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The IEGMP conducted a wide-ranging inquiry including consultation with the public and on 11 May 2000 issued the "Stewart Report" (after the surname of its chairman), which concluded that "the balance of evidence to date suggests that exposures to RF radiation below NRPB [National Radiological Protection Board] and ICNIRP guidelines do not cause adverse health effects to the general population." The IEGMP report continued:
(IEGMP 2000) The IEGMP report has been criticized for recommending a precautionary approach while concluding that there was no convincing evidence of harm (Burgess 2002):
Health Protection Agency on 1 April 2005) reviewed progress on the IEGMP recommendations and concluded:
The Board believes that the main conclusions reached in the (IEGMP) Report in 2000 still apply today and that a precautionary approach to the use of mobile phone technologies should continue to be adopted.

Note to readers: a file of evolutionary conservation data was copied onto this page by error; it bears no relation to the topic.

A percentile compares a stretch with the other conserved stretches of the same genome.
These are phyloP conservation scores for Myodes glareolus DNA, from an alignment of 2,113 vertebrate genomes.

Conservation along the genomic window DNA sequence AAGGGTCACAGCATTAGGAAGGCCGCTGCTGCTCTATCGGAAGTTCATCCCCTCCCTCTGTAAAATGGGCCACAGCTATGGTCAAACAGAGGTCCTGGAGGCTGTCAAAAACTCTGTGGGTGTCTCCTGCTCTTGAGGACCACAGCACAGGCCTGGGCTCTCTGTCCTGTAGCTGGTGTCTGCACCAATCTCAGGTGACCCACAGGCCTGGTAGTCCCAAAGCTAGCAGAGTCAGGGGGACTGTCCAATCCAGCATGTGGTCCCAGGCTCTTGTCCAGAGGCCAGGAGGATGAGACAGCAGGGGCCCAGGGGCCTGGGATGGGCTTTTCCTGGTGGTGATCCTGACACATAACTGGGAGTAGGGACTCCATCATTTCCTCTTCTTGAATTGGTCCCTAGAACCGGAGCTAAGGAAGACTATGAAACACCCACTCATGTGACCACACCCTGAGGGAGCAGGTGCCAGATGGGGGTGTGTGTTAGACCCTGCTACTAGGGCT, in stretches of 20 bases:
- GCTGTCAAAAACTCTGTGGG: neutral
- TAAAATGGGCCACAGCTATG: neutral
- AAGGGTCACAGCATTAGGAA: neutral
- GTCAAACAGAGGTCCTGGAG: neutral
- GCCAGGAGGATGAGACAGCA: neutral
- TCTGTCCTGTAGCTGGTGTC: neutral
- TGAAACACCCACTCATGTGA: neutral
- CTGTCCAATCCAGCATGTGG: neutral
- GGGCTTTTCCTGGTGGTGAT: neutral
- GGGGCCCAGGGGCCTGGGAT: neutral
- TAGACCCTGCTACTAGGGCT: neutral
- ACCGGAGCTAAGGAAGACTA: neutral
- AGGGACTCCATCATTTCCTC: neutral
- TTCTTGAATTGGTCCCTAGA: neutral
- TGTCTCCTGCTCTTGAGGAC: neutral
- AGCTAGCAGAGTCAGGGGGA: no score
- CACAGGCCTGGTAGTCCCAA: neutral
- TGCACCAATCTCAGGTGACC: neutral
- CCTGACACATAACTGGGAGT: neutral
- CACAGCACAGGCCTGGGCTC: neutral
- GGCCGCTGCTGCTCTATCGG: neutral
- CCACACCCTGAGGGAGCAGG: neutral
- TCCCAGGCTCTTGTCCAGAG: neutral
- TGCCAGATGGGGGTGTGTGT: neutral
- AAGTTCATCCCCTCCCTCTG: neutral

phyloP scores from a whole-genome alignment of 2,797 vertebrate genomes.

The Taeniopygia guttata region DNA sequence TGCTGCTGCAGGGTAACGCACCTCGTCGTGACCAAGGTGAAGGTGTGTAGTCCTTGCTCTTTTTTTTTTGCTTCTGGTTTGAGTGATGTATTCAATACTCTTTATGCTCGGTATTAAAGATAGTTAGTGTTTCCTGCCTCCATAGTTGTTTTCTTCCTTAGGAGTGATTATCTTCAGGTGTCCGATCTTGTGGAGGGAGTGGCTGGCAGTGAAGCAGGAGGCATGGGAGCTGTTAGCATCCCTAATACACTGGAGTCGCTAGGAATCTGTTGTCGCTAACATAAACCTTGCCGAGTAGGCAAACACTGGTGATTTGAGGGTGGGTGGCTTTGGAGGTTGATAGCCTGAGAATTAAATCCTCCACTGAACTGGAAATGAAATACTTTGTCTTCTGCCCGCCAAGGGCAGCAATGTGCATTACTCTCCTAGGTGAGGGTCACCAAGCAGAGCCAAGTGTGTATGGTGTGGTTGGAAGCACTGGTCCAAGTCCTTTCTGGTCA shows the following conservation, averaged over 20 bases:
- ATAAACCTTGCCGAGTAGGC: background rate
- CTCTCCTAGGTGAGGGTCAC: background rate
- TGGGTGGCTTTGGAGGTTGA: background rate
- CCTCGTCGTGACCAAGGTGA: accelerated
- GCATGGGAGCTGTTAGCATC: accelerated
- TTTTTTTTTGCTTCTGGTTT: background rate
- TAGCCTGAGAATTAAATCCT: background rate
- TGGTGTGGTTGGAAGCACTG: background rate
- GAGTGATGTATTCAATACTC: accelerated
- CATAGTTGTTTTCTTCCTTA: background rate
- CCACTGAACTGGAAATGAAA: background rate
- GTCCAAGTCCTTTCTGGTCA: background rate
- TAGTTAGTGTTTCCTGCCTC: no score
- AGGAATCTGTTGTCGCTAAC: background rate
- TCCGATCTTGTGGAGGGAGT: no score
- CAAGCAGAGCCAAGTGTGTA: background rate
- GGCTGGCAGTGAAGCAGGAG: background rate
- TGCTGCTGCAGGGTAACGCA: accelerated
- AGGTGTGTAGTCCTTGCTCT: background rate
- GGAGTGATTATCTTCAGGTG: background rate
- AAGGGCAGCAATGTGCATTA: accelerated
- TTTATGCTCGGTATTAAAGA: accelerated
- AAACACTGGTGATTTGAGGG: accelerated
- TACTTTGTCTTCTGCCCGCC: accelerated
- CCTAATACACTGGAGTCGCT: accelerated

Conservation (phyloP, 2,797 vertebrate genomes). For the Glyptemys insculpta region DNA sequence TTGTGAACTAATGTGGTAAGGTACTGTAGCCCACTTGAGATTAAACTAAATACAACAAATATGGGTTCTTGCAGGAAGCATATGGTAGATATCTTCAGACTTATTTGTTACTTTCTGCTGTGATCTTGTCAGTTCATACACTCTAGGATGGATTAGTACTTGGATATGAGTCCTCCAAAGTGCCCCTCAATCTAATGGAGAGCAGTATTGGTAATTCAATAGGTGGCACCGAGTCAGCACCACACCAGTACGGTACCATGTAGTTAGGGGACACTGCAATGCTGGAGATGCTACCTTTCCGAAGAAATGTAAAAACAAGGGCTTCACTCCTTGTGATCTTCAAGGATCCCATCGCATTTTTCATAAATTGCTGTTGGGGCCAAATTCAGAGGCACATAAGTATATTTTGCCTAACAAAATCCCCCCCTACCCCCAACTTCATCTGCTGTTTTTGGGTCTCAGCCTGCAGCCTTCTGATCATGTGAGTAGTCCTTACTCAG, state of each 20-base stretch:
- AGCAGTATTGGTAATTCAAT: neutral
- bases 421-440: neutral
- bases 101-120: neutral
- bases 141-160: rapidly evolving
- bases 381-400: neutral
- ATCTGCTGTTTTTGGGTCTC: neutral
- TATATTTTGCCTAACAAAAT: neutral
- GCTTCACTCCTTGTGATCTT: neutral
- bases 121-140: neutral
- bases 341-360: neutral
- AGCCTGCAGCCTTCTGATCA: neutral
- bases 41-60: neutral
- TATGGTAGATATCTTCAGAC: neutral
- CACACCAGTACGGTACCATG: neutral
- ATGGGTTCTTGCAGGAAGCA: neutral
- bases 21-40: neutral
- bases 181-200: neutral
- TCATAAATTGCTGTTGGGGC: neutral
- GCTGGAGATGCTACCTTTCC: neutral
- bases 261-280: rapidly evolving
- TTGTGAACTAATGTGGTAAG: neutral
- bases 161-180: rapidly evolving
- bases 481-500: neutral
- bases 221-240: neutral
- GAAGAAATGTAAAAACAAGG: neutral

Department of Health in 2000 after publication of the IEGMP report and found that "precautionary advice was generally interpreted as causing concern rather than providing reassurance.
Following the publication of the IEGMP report the British government said it would commission further research into the issues raised and, in the meantime, would inform parents of the recommendations of the research.
The IEGMP report was described by the government's Minister for Public Health as 'the world's most comprehensive review of the possible health effects of mobile telecommunications.'
Because this is primarily an epidemiologic review, we have not detailed the physics and dosimetry of RFs from different sources, which are described elsewhere [Hitchcock and Patterson 1995; Independent Expert Group on Mobile Phones (IEGMP) 2000; Mantiply et al.
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